We all have to start somewhere

Photo by Mario Durane

Two Years In and Still...

It's almost been 2 years since the first day that I busked and I find myself feeling just as much a beginner as I did that first day. Maybe not at the same things, but I pretty much feel afraid and unsure of everything I do everyday because I have to take on new challenges in an effort to grow. Take this blog for instance, nothing makes me cringe more than sharing my thoughts, secrets and insights with the public, but I'm called to do so to connect more fully, which is exciting but still I cringe at the idea of stumbling along at first until I get the hang of it.

Making It Up As I Go Along

I'm self-employed (a full-time musician) and I am an entrepreneur. I have no idea what I'm doing- I'm guided by my ideas. I'm my own boss, I make my own hours, I earn money based on my own efforts and I determine how much I make based on how much I work- which for the past year and change has been predominantly from busking 4-5 days a week. I invented my job description and I'm a total routines-based and planning nerd. I love measuring things and correlating results to methods and habits. Productivity junkie stuff. All I ever read is self-help books and I'm obsessed with becoming my best self and achieving huge goals.

No Longer Cutting It

I'm back at the beginning again as I feel I have to expand my business and income stream. I found it exciting in the beginning that I could make money busking. And there's something in me that loves to go the unconventional route. I took pride in telling people that I play music in the subway for a living because even to me, it's unimaginable. Fast forward to now: It's no longer satisfying to JUST make a living playing music in the subway. I want to fly. I want to thrive. I want to do so much more. And it's all possible. I deserve to go bigger and make more and that's where the restlessness stems.

Counting The Wins

I challenge myself a lot, rarely feeling satisfied with my work or where I'm at or with my efforts. I think I'm a badass deep down and I'm still learning of the depths of my badassery. I'm am, however, patient and compassionate and I count everything as a lesson. I learn more from failure than success sometimes and I don't mind falling down at all. But I'm writing this right now to count the wins as best I can. I'm using this blog space to recount the journey that busking in the NYC subway has taken me on and I'm going to start by saying, What a blessing and an Education it has been.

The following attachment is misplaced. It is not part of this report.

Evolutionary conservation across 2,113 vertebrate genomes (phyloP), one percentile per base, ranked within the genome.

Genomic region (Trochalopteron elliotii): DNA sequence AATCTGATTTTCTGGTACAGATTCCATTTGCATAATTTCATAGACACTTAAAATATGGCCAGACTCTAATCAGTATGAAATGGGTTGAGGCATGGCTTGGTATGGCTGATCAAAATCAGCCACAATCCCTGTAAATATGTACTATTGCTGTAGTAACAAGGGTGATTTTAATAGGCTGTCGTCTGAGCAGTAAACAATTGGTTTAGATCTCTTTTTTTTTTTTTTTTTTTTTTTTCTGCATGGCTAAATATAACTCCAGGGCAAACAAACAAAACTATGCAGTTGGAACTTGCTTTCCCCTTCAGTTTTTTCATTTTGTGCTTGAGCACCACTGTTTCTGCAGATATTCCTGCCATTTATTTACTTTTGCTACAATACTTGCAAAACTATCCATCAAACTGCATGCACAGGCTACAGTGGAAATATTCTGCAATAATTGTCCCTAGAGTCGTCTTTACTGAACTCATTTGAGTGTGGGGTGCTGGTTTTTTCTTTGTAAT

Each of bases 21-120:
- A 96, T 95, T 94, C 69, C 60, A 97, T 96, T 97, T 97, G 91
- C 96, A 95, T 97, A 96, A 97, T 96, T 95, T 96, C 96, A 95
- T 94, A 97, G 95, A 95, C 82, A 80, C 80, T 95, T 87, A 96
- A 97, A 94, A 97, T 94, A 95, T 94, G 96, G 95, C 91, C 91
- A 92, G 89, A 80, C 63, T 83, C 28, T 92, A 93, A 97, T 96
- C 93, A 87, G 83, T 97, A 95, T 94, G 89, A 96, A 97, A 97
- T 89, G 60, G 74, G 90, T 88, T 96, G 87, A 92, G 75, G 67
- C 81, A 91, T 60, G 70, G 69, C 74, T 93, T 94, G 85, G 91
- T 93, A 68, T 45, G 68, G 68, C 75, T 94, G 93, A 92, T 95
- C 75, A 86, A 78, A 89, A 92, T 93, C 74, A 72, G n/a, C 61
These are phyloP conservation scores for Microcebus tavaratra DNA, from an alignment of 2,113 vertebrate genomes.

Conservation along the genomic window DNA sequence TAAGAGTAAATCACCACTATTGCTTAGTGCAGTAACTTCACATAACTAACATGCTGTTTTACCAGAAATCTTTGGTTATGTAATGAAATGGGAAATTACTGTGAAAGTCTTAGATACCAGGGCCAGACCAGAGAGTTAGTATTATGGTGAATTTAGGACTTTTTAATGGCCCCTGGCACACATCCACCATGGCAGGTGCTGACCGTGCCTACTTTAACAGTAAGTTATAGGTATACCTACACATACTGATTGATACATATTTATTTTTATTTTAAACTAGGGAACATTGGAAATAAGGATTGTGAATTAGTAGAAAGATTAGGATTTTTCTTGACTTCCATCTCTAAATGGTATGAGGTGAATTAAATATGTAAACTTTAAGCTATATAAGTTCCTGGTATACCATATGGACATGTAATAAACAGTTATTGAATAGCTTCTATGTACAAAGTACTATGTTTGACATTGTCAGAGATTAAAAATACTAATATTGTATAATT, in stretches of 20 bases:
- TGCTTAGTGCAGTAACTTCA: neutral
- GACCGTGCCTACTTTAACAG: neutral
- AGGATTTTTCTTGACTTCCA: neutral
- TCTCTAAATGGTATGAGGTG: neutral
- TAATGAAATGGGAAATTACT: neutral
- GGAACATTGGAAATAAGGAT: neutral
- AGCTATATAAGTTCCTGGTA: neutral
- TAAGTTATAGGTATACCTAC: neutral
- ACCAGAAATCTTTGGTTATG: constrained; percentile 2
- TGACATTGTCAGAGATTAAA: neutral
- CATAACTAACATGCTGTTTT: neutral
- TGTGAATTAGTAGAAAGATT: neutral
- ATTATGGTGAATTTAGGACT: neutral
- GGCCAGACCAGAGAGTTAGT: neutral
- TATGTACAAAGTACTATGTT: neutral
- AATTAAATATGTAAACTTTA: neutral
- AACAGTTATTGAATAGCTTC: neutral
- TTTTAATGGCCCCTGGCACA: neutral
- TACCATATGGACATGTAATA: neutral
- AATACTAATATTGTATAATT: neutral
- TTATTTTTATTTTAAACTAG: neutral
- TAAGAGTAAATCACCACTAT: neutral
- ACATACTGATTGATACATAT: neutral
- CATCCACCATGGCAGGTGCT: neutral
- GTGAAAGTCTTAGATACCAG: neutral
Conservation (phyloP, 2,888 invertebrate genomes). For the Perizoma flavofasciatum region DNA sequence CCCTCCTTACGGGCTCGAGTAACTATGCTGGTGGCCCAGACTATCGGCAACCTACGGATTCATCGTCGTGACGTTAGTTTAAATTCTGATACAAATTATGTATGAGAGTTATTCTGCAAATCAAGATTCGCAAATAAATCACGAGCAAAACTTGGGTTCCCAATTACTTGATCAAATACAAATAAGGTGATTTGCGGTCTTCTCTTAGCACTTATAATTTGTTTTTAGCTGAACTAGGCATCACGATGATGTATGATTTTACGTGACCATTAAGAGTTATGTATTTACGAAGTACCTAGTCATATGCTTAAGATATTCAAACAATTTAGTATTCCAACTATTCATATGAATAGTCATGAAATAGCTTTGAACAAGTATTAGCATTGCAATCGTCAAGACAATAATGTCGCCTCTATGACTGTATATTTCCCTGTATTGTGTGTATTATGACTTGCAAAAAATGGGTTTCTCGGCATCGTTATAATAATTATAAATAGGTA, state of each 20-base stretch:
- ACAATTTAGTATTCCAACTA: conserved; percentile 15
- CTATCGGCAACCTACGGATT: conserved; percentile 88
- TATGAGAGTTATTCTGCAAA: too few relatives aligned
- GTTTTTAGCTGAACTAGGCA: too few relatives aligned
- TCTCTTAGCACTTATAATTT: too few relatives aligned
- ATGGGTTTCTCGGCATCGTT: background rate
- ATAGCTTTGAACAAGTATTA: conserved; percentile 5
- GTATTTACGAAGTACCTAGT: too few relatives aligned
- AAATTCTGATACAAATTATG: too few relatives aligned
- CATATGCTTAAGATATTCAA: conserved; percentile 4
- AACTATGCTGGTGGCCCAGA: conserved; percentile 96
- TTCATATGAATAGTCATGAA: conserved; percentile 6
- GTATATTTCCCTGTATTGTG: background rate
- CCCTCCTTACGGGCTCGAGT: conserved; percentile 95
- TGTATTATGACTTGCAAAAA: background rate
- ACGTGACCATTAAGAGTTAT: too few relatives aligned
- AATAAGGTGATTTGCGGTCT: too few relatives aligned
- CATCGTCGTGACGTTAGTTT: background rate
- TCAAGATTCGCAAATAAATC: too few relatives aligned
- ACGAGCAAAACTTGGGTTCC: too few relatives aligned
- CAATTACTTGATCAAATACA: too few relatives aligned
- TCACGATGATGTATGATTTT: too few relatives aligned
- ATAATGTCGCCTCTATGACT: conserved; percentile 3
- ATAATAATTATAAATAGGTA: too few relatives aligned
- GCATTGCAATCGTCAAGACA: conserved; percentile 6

I'm blessed that I can show up wherever I want and sing for people, who receive me with love and generosity. And when I'm tired, I go home to practice for the next day.

The education in it regards the feedback I get and exploring my own psyche as a singer and high achiever. It's not been easy, but it's always been rewarding and humbling.

I've been learning how the public responds to my voice and music, what people are interested in listening to, how to interact with individuals and audiences, how to make more money, how to play for longer. All the feedback that is essential to a commercial artist.

I love the process of learning and mastery as well and I'm learning how the brain works- I'm able to memorize more and more music more quickly today than I did a year ago, how valuable competence and confidence are to me as a performer, how the human drive for challenge keeps demanding higher heights and more novelty and newness in my everyday.


That said, I've been feeling bored lately in my busking game and I have a few ideas I'll be working to implement in the coming months to spice up my life and people's experience of the music.

I'm tired of relying on going out to make the money that I need for living expenses. Psychologically, I've learned that going out there to busk with the need to make money puts a painful strain on you as a performer. It takes the love and purity out of the performance and I've learned the hard way, it's just not the right way to play music for people.

Inversely, I've made a killing when I wasn't focussed on the money; when I lost myself in the moment of playing and suddenly opened my eyes up to a crowd in front of me and a queue off to the side, lining up to put money in my donation box.

Lead wit